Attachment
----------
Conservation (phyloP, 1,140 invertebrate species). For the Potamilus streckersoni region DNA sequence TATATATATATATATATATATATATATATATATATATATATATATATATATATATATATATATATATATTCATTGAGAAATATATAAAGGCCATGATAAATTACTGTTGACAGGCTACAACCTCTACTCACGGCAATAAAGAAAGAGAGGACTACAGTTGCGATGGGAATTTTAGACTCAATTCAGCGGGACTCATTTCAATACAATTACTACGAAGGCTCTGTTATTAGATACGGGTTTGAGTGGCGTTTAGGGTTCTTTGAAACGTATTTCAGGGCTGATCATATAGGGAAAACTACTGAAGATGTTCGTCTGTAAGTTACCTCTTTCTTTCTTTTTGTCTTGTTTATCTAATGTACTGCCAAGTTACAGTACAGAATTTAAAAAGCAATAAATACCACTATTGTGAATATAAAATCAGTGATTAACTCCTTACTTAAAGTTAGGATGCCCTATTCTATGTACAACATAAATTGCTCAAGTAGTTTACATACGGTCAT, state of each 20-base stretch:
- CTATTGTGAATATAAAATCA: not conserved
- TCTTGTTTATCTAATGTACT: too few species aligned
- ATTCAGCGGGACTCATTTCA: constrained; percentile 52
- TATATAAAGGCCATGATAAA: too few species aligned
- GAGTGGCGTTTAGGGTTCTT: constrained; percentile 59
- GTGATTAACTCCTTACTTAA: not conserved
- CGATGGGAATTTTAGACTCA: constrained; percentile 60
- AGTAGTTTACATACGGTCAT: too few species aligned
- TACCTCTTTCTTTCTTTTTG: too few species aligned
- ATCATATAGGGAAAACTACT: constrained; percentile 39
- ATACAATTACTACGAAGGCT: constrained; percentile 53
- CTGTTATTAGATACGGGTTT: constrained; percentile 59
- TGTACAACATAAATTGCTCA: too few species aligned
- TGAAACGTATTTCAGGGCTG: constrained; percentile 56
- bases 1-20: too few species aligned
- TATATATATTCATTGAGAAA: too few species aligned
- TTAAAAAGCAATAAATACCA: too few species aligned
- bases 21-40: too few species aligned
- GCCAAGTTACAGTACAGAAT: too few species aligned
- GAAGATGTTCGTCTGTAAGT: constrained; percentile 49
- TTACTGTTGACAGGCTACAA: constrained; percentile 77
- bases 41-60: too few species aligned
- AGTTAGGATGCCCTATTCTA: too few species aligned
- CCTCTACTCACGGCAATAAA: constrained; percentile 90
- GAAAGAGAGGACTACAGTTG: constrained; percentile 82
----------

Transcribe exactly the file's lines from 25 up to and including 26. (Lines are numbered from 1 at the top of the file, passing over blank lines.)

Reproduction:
- CCTCTACTCACGGCAATAAA: constrained; percentile 90
- GAAAGAGAGGACTACAGTTG: constrained; percentile 82